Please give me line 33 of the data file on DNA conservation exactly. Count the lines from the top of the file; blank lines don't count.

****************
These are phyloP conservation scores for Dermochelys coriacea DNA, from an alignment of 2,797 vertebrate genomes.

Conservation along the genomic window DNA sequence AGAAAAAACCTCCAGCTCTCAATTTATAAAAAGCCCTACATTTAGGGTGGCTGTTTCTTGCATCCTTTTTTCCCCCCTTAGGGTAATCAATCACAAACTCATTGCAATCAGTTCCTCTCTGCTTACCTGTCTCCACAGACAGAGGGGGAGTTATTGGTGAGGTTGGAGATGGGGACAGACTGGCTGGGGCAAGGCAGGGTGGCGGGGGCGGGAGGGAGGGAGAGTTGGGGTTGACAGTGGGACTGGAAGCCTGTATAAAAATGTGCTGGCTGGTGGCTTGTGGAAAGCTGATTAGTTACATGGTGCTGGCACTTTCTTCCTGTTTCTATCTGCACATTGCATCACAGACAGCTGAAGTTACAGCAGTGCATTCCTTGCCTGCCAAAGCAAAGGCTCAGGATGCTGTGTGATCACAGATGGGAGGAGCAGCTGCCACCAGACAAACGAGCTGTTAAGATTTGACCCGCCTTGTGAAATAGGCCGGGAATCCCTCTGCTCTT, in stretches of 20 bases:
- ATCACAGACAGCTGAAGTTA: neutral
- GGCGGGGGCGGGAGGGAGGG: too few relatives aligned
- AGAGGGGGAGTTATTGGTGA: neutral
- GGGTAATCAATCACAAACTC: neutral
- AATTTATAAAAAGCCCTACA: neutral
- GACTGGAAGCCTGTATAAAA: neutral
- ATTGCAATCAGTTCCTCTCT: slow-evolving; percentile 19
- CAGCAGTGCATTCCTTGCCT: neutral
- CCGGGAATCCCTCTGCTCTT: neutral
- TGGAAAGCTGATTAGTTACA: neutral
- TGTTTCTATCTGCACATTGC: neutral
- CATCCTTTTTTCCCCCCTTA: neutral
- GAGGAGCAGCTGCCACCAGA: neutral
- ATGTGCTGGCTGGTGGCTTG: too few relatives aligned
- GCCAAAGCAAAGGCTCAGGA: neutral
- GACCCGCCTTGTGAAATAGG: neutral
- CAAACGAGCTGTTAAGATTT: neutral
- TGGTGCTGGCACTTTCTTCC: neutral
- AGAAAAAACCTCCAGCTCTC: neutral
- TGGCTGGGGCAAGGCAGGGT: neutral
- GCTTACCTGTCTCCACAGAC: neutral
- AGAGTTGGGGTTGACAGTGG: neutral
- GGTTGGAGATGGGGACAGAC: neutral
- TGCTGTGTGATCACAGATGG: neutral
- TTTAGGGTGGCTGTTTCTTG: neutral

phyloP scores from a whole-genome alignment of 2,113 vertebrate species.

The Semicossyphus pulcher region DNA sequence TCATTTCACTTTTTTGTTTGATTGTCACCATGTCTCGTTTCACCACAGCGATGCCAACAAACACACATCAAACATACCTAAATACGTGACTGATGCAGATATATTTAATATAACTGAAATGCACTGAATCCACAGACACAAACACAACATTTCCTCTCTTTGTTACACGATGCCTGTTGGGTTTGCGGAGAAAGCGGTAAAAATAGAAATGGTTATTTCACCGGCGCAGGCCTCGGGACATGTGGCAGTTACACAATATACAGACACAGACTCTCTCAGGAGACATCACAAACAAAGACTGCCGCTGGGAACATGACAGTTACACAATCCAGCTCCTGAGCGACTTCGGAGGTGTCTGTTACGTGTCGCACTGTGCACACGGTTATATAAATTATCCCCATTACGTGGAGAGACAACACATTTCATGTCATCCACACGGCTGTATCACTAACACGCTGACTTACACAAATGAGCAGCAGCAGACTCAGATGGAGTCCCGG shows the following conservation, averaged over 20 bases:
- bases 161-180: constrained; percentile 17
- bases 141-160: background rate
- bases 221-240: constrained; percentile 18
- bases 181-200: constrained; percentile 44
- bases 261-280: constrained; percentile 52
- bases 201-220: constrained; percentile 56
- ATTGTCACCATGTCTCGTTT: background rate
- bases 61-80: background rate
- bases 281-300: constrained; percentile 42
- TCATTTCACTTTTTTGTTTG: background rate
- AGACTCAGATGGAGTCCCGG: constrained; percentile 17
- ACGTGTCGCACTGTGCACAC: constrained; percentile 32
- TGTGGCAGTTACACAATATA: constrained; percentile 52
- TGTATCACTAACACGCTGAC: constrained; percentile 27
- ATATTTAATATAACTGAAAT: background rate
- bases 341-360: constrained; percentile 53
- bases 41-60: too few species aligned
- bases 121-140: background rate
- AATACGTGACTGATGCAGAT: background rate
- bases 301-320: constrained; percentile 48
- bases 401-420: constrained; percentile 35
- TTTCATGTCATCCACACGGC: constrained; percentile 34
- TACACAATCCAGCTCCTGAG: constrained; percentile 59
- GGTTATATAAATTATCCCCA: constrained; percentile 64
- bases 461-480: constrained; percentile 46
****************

- bases 181-200: constrained; percentile 44